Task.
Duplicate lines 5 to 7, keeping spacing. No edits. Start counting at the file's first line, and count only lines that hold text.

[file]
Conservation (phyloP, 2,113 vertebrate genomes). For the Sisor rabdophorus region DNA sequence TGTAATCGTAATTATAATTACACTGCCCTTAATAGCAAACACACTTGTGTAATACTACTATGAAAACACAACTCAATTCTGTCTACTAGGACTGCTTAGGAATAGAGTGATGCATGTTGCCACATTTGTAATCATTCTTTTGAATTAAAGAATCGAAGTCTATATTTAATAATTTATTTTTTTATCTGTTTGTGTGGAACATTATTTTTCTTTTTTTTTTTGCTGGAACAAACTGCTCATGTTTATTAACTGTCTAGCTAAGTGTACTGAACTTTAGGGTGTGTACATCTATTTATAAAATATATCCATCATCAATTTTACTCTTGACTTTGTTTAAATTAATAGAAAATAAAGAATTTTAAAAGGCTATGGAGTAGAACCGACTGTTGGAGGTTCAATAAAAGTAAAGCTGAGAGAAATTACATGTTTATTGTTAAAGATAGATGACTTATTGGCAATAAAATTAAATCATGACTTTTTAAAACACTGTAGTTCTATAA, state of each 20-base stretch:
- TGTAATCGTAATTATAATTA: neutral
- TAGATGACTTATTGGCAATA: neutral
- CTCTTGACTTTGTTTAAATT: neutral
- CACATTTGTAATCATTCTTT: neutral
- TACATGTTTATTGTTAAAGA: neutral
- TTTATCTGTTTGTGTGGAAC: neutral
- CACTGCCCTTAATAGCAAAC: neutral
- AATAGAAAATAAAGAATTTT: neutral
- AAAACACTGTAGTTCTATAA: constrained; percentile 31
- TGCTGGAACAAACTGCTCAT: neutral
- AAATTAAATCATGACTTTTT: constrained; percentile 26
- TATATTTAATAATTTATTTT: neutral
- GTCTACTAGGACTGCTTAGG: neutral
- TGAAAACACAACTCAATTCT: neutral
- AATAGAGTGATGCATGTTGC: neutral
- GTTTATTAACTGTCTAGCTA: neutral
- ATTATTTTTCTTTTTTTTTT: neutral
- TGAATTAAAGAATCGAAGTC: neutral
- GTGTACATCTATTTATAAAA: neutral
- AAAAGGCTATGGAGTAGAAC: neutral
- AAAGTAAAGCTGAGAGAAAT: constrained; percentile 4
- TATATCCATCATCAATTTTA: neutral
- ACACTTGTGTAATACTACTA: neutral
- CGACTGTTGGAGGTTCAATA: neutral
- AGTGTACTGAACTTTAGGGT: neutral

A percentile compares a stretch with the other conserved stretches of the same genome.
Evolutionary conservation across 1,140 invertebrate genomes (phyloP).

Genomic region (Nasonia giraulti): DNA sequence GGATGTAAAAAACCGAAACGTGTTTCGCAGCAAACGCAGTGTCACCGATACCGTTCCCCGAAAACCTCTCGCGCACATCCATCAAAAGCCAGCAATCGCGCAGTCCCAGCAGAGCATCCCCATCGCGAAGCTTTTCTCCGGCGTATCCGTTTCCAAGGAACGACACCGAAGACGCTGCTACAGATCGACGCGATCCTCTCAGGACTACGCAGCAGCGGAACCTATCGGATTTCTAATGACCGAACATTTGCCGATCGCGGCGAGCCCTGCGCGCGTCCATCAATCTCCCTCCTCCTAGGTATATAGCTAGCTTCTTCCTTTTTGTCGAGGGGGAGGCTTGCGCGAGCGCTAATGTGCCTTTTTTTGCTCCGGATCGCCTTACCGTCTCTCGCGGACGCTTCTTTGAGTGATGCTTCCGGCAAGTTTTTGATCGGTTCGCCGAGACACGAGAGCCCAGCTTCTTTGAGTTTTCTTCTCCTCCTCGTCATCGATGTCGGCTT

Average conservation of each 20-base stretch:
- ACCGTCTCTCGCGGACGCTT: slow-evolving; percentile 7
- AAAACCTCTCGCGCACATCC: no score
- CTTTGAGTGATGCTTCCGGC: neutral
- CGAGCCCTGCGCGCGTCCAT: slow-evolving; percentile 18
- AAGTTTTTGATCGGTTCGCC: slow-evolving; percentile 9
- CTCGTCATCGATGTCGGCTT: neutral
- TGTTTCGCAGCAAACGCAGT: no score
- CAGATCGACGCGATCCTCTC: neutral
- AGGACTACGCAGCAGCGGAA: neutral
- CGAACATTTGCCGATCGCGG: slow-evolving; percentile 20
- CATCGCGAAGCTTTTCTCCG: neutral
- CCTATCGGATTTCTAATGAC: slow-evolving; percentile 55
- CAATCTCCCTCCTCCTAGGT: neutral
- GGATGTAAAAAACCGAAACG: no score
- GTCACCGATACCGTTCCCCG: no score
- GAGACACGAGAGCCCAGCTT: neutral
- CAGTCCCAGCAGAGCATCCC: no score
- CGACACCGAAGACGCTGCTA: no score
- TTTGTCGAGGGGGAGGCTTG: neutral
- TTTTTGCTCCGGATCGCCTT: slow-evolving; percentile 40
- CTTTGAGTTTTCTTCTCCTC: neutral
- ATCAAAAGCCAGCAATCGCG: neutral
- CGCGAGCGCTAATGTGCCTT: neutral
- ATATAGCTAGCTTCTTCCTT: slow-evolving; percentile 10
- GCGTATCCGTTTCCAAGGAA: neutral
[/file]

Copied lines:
- CACATTTGTAATCATTCTTT: neutral
- TACATGTTTATTGTTAAAGA: neutral
- TTTATCTGTTTGTGTGGAAC: neutral